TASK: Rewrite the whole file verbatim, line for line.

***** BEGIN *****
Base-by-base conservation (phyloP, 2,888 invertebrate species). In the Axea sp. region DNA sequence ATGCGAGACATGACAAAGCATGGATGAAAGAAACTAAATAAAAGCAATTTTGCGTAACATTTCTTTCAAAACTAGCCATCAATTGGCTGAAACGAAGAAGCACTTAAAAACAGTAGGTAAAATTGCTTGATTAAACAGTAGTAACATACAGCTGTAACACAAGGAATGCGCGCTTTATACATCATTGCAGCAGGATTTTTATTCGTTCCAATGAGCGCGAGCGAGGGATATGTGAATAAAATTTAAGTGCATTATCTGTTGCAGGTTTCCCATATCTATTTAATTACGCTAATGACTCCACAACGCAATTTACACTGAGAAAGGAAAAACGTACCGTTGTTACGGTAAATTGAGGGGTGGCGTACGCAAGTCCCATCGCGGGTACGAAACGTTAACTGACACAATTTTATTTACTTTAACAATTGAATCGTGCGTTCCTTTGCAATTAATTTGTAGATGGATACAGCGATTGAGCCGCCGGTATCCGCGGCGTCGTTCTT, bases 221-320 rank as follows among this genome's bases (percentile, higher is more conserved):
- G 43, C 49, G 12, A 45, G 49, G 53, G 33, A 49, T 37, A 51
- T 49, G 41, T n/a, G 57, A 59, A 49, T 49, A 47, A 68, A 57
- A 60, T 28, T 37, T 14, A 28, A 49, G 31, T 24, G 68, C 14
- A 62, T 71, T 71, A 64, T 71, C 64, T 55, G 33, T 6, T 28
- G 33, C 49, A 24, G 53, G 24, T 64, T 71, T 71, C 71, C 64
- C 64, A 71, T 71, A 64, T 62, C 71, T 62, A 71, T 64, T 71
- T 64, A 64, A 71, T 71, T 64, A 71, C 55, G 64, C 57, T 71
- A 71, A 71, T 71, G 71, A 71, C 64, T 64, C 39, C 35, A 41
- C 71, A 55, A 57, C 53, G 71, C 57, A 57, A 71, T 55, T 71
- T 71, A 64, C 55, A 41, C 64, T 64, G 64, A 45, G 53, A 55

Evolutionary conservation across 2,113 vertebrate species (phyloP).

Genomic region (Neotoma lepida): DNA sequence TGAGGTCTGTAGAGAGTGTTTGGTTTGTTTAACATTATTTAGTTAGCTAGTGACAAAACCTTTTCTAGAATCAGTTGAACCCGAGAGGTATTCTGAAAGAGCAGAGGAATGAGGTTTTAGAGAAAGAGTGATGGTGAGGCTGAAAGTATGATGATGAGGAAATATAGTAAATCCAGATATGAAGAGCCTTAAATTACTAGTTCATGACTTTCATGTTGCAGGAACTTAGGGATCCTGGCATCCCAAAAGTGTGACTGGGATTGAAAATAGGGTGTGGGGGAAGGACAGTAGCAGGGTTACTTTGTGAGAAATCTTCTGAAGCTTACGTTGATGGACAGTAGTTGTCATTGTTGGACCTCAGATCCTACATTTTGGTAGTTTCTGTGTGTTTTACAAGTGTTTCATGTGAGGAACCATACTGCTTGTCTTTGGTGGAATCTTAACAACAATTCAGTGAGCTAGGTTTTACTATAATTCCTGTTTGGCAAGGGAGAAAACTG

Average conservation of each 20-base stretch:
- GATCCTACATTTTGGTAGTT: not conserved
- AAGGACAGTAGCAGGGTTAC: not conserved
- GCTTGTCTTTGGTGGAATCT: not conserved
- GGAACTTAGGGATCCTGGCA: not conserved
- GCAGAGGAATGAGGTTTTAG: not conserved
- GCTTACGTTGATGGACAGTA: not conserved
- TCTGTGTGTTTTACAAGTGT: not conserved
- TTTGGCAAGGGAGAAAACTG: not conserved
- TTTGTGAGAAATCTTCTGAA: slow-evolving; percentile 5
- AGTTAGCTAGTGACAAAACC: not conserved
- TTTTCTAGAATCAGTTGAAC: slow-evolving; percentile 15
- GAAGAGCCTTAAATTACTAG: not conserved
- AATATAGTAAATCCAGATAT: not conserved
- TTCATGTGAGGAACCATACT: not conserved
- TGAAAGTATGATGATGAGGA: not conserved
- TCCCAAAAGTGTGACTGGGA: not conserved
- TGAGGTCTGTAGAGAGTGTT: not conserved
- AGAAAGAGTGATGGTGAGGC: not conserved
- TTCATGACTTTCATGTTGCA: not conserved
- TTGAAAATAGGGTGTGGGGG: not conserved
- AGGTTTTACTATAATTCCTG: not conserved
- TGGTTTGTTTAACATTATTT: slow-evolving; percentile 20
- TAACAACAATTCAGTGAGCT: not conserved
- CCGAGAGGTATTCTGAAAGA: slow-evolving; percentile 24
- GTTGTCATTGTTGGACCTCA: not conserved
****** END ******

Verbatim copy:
Base-by-base conservation (phyloP, 2,888 invertebrate species). In the Axea sp. region DNA sequence ATGCGAGACATGACAAAGCATGGATGAAAGAAACTAAATAAAAGCAATTTTGCGTAACATTTCTTTCAAAACTAGCCATCAATTGGCTGAAACGAAGAAGCACTTAAAAACAGTAGGTAAAATTGCTTGATTAAACAGTAGTAACATACAGCTGTAACACAAGGAATGCGCGCTTTATACATCATTGCAGCAGGATTTTTATTCGTTCCAATGAGCGCGAGCGAGGGATATGTGAATAAAATTTAAGTGCATTATCTGTTGCAGGTTTCCCATATCTATTTAATTACGCTAATGACTCCACAACGCAATTTACACTGAGAAAGGAAAAACGTACCGTTGTTACGGTAAATTGAGGGGTGGCGTACGCAAGTCCCATCGCGGGTACGAAACGTTAACTGACACAATTTTATTTACTTTAACAATTGAATCGTGCGTTCCTTTGCAATTAATTTGTAGATGGATACAGCGATTGAGCCGCCGGTATCCGCGGCGTCGTTCTT, bases 221-320 rank as follows among this genome's bases (percentile, higher is more conserved):
- G 43, C 49, G 12, A 45, G 49, G 53, G 33, A 49, T 37, A 51
- T 49, G 41, T n/a, G 57, A 59, A 49, T 49, A 47, A 68, A 57
- A 60, T 28, T 37, T 14, A 28, A 49, G 31, T 24, G 68, C 14
- A 62, T 71, T 71, A 64, T 71, C 64, T 55, G 33, T 6, T 28
- G 33, C 49, A 24, G 53, G 24, T 64, T 71, T 71, C 71, C 64
- C 64, A 71, T 71, A 64, T 62, C 71, T 62, A 71, T 64, T 71
- T 64, A 64, A 71, T 71, T 64, A 71, C 55, G 64, C 57, T 71
- A 71, A 71, T 71, G 71, A 71, C 64, T 64, C 39, C 35, A 41
- C 71, A 55, A 57, C 53, G 71, C 57, A 57, A 71, T 55, T 71
- T 71, A 64, C 55, A 41, C 64, T 64, G 64, A 45, G 53, A 55

Evolutionary conservation across 2,113 vertebrate species (phyloP).

Genomic region (Neotoma lepida): DNA sequence TGAGGTCTGTAGAGAGTGTTTGGTTTGTTTAACATTATTTAGTTAGCTAGTGACAAAACCTTTTCTAGAATCAGTTGAACCCGAGAGGTATTCTGAAAGAGCAGAGGAATGAGGTTTTAGAGAAAGAGTGATGGTGAGGCTGAAAGTATGATGATGAGGAAATATAGTAAATCCAGATATGAAGAGCCTTAAATTACTAGTTCATGACTTTCATGTTGCAGGAACTTAGGGATCCTGGCATCCCAAAAGTGTGACTGGGATTGAAAATAGGGTGTGGGGGAAGGACAGTAGCAGGGTTACTTTGTGAGAAATCTTCTGAAGCTTACGTTGATGGACAGTAGTTGTCATTGTTGGACCTCAGATCCTACATTTTGGTAGTTTCTGTGTGTTTTACAAGTGTTTCATGTGAGGAACCATACTGCTTGTCTTTGGTGGAATCTTAACAACAATTCAGTGAGCTAGGTTTTACTATAATTCCTGTTTGGCAAGGGAGAAAACTG

Average conservation of each 20-base stretch:
- GATCCTACATTTTGGTAGTT: not conserved
- AAGGACAGTAGCAGGGTTAC: not conserved
- GCTTGTCTTTGGTGGAATCT: not conserved
- GGAACTTAGGGATCCTGGCA: not conserved
- GCAGAGGAATGAGGTTTTAG: not conserved
- GCTTACGTTGATGGACAGTA: not conserved
- TCTGTGTGTTTTACAAGTGT: not conserved
- TTTGGCAAGGGAGAAAACTG: not conserved
- TTTGTGAGAAATCTTCTGAA: slow-evolving; percentile 5
- AGTTAGCTAGTGACAAAACC: not conserved
- TTTTCTAGAATCAGTTGAAC: slow-evolving; percentile 15
- GAAGAGCCTTAAATTACTAG: not conserved
- AATATAGTAAATCCAGATAT: not conserved
- TTCATGTGAGGAACCATACT: not conserved
- TGAAAGTATGATGATGAGGA: not conserved
- TCCCAAAAGTGTGACTGGGA: not conserved
- TGAGGTCTGTAGAGAGTGTT: not conserved
- AGAAAGAGTGATGGTGAGGC: not conserved
- TTCATGACTTTCATGTTGCA: not conserved
- TTGAAAATAGGGTGTGGGGG: not conserved
- AGGTTTTACTATAATTCCTG: not conserved
- TGGTTTGTTTAACATTATTT: slow-evolving; percentile 20
- TAACAACAATTCAGTGAGCT: not conserved
- CCGAGAGGTATTCTGAAAGA: slow-evolving; percentile 24
- GTTGTCATTGTTGGACCTCA: not conserved